Let me first start off with saying that looking around the theater, I felt I had mistakenly walked into an AARP meeting. The targeted demographic, I assumed, was older women (who brought their husbands) who have already read the book. With Julia Roberts as the lead, this didn’t surprise me as much, though I figured a younger crowd may have had their interest piqued with James Franco, who had a minor, but welcoming role.
Eat Pray Love centers around Liz Gilbert (Roberts) a married and successful working woman who isn’t content with her life and is confused about who she is and what she wants from others. The beginning starts off with her divorcing her husband (Billy Crudup) and having a brief fling with a stage actor (Franco). Still not finding what she is looking for, she sets out on a journey to travel the world visiting Italy where she eats her heart away, India where she prays to find her inner peace and Bali where she meets a man (Javier Bardem) that she falls in love with.
Having liked many of Roberts’ previous films, I thought that I would find Eat Pray Love enjoyable and entertaining. Instead, her acting was lifeless and the events portrayed seemed created on a whim. Being that I have not read the novel it was based on, perhaps I was missing some key details. However, this review is solely on the film and not the novel.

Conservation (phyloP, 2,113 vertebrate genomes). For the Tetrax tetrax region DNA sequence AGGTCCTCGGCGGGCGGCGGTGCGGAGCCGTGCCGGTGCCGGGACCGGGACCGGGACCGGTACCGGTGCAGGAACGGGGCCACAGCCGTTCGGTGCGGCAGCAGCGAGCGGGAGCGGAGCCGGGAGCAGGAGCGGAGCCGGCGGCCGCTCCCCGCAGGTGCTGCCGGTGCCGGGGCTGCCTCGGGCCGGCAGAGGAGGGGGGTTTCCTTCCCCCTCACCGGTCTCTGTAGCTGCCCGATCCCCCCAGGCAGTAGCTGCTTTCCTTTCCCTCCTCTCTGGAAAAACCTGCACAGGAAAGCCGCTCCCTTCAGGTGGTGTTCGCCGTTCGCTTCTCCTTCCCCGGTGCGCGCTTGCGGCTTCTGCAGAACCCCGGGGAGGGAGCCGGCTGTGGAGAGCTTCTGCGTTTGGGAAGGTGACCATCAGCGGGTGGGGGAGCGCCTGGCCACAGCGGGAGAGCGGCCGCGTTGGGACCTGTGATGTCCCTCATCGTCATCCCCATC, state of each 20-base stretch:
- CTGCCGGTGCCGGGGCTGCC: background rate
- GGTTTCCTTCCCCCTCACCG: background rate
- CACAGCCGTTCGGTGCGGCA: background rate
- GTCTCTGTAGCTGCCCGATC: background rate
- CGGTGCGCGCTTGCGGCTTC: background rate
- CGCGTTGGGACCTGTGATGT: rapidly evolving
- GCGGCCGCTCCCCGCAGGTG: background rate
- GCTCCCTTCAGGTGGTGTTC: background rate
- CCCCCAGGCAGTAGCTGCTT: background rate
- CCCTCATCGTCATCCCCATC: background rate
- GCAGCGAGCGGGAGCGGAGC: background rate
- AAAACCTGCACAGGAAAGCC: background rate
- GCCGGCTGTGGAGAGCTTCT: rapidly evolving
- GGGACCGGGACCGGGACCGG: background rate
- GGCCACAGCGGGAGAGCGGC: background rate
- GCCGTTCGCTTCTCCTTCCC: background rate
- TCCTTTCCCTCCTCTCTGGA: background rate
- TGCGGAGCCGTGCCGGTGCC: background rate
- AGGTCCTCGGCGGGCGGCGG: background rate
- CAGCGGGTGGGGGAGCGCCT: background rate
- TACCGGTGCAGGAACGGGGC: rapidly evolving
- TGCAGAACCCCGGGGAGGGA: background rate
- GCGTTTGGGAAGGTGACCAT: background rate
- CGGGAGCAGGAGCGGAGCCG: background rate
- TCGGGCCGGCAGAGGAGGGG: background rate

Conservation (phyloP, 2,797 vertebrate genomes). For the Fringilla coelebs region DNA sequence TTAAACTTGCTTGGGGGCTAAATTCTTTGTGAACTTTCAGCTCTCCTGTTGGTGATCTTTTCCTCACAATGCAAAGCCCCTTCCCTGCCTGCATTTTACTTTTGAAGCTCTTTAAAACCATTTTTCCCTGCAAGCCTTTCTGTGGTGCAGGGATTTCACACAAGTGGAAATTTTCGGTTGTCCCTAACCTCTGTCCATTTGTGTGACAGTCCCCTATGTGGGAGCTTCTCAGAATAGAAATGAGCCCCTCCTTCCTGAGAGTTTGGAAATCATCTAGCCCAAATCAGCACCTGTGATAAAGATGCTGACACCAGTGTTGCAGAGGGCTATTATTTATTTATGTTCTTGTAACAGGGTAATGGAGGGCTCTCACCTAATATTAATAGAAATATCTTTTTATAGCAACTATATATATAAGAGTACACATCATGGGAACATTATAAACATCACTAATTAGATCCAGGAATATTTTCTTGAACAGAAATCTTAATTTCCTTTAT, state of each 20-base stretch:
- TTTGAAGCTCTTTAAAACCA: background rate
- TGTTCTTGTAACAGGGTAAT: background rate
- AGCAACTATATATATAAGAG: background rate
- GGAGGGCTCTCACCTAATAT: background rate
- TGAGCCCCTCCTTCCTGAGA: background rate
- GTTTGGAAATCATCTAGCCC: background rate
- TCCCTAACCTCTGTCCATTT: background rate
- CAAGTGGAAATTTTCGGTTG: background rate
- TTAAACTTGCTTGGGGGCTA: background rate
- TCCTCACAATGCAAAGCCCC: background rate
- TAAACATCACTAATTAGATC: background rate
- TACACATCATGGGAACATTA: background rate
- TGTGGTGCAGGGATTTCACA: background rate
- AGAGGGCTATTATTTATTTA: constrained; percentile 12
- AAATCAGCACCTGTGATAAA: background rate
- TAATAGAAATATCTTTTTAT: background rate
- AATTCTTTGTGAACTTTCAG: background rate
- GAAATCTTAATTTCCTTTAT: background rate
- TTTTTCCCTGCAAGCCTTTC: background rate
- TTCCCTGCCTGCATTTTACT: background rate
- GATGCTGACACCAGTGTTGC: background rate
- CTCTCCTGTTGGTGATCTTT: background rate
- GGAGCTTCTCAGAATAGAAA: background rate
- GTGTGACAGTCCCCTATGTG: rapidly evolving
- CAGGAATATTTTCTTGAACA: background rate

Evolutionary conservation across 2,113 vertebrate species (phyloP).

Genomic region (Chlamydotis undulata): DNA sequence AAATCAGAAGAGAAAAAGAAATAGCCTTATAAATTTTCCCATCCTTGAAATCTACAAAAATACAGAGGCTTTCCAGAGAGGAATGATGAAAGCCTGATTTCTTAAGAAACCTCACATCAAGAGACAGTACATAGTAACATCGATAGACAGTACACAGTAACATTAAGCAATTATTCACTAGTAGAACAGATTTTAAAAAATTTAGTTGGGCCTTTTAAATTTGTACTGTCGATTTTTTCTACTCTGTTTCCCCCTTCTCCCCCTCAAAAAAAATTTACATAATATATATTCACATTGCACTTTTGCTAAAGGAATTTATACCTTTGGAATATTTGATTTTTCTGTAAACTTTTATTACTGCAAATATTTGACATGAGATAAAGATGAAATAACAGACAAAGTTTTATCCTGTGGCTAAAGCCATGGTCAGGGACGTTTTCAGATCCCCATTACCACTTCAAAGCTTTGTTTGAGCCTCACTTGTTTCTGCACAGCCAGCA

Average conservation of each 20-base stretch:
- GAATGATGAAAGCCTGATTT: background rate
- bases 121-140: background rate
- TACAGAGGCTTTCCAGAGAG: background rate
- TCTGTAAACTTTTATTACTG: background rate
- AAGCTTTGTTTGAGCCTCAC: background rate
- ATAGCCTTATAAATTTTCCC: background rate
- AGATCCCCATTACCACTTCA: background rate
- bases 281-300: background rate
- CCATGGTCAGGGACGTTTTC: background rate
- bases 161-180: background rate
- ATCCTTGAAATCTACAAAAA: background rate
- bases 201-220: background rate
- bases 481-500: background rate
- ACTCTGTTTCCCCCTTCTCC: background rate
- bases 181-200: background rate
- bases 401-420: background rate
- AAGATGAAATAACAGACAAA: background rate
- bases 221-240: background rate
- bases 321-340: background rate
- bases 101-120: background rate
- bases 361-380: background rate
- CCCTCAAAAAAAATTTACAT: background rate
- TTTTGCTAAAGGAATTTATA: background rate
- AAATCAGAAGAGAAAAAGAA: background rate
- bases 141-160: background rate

Roberts has no chemistry with any of her love interests. Billy Crudup was dull, Franco, though alluring, was thrown in a relationship that was hardly convincing and Bardem was the most random casting choice. His portrayal did not come off as charming or even half-heartedly likable. The standout character performances were from Ketut (Hadi Subiyanto) who becomes Gilbert’s spiritual advisor and Wayan (Christine Hakim) the Balinese medicine woman that Gilbert helps out.
In the end, I could have passed on seeing this in the theater. Even as a rental it would have been a waste of time. Many have praised the book and maybe everyone should stick to the original novel rather than the film. Eat Pray Love was supposed to provide empowerment and promotion of self-adventure, but all that was seen was a confused middle-aged lady who never discovered herself during her youth. In the end there was eating, praying and that’s when I began snoozing before any loving came about.